Today we can’t. We don’t tell a lie when we admit it. It doesn’t mean that we can’t achieve the goal in the future, if we work toward it.
Can’t today doesn’t always have to be can’t tomorrow.
Three years ago, I started to ride a bicycle. Oh, I rode when I was younger. Much younger. That was for fun. When I started again, it was for fitness.
I rode my bike six miles the first time. Six miles!
I was sore for a week.
The next time I got on my bicycle, I rode two miles.
As I got stronger (and less sore), I rode eight, then ten miles. Twelve miles was a trek. I don’t want to talk about how slowly I rode.
I couldn’t ride any farther.
“Fifteen miles? I can’t go that far!”
It wasn’t a lie.
But, that too changed. These days, thirty-five mile rides aren’t all that unusual for me. I ride almost twice the speed I did back then.
I’m not looking for a pat on the back. You see, several of my friends ride what they call century rides a couple times a year. One hundred miles at a time!
I can’t. Really, I can’t. Not today anyway. Time will tell.
I may never be able to ride that distance. There may actually be a physical limitation which keeps me from doing that. And, folks who want to encourage me remind me of my friends, some of them older than I, who ride that distance regularly.
“They can do it. Surely, you can too!”
Here’s what I’ve figured out about that:
Their can’t is further down the road than mine. For today, anyway.
Does it seem that I’m being foolish? Is this much ado about nothing? French horns and bicycles—what difference do those make?
I do have a larger point. Really.
I’m tired of hearing things called truth which just aren’t. There are limitations. There are laws which don’t change. They haven’t from the beginning of time.
As nice as it sounds, the words I think I can repeated by a little train again and again will never overcome the laws of nature set into motion by the Creator.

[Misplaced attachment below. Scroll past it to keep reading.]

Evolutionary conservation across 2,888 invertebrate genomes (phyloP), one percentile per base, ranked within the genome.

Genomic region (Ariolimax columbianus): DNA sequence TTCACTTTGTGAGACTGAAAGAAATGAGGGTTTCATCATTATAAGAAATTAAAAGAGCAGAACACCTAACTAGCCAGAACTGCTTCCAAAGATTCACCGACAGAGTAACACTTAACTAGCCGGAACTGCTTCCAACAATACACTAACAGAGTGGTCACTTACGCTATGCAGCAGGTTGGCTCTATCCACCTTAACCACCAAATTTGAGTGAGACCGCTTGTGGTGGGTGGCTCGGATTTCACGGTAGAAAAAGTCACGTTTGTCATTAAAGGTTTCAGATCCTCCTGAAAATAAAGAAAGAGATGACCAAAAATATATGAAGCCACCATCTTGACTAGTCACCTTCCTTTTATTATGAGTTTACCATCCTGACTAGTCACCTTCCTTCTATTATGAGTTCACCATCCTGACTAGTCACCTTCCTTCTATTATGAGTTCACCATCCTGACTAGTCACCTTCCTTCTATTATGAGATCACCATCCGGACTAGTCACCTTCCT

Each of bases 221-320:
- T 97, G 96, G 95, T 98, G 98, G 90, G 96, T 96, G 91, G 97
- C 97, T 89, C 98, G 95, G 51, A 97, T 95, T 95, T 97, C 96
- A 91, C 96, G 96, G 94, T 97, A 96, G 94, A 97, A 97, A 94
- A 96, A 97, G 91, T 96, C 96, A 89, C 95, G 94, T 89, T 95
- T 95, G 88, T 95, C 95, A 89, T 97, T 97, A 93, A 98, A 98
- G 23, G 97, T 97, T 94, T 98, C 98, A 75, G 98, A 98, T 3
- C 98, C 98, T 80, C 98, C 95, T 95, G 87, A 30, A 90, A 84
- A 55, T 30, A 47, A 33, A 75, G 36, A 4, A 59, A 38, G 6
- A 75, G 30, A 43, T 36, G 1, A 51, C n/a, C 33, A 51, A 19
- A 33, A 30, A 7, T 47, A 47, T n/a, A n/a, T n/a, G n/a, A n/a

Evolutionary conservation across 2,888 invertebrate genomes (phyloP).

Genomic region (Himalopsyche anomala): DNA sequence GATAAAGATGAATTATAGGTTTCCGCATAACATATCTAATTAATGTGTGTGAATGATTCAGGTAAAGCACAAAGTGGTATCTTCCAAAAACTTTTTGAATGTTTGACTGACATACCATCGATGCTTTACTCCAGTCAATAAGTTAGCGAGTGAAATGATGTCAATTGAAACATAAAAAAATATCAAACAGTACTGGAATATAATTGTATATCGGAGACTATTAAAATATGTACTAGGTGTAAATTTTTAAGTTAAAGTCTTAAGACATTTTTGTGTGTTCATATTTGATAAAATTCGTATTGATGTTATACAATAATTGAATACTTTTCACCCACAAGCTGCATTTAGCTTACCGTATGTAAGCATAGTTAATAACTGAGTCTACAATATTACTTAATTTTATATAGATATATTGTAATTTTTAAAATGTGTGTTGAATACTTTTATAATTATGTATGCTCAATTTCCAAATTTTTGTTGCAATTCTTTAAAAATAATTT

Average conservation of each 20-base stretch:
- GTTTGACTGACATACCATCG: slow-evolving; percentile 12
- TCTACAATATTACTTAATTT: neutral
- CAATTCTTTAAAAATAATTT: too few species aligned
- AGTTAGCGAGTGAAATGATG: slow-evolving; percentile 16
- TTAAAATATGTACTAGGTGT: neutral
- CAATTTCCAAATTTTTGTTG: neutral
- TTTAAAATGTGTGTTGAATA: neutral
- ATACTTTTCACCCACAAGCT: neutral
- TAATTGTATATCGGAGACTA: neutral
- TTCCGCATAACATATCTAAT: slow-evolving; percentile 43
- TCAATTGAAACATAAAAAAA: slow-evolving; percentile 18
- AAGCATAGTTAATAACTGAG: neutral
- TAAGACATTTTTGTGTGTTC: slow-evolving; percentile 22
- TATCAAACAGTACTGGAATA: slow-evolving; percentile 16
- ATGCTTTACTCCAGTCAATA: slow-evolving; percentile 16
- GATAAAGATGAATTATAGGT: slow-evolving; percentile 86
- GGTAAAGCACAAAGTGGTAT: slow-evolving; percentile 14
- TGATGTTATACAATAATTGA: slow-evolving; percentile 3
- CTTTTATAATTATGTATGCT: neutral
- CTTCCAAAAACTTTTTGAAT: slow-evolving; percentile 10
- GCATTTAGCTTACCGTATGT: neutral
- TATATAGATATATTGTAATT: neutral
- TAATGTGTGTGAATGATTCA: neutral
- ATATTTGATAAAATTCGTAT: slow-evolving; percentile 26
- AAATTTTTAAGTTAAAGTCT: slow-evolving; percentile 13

Too depressing? Oh, don’t give up on me yet! Hope is not lost.
You see, I do know the One who made everything that can be seen out of that which could not be seen. (Romans 4:17)
Perhaps you do too.
And, silly hypothetical paradoxes aside, can’t is a word which does not apply to the Creator of all we see and don’t see.
I said earlier, when talking about spiritual truth, that I can’t make myself good. I can’t.
He can. He will. (Philippians 1:6)
It is a real word—can’t. There are many situations in which its use is warranted. And, quite a few where it is not. I’m working to learn the difference where it applies to myself. The reader might do well to study the matter, too.
But, I’m also learning, sometimes the hard way, not to tell God He can’t.
It may be just me, but it seems that the creature giving instructions to the Creator is just a trifle arrogant. And, perhaps even completely futile.
If you can’t fly then run, if you can’t run then walk, if you can’t walk then crawl, but whatever you do you have to keep moving forward.
(Martin Luther King Jr. ~ American minister/civil rights leader ~ 1929-1968)
I can do all things through Him who strengthens me.
(Philippians 4:13 ~ NSRV)
© Paul Phillips. He’s Taken Leave. 2015. All Rights Reserved.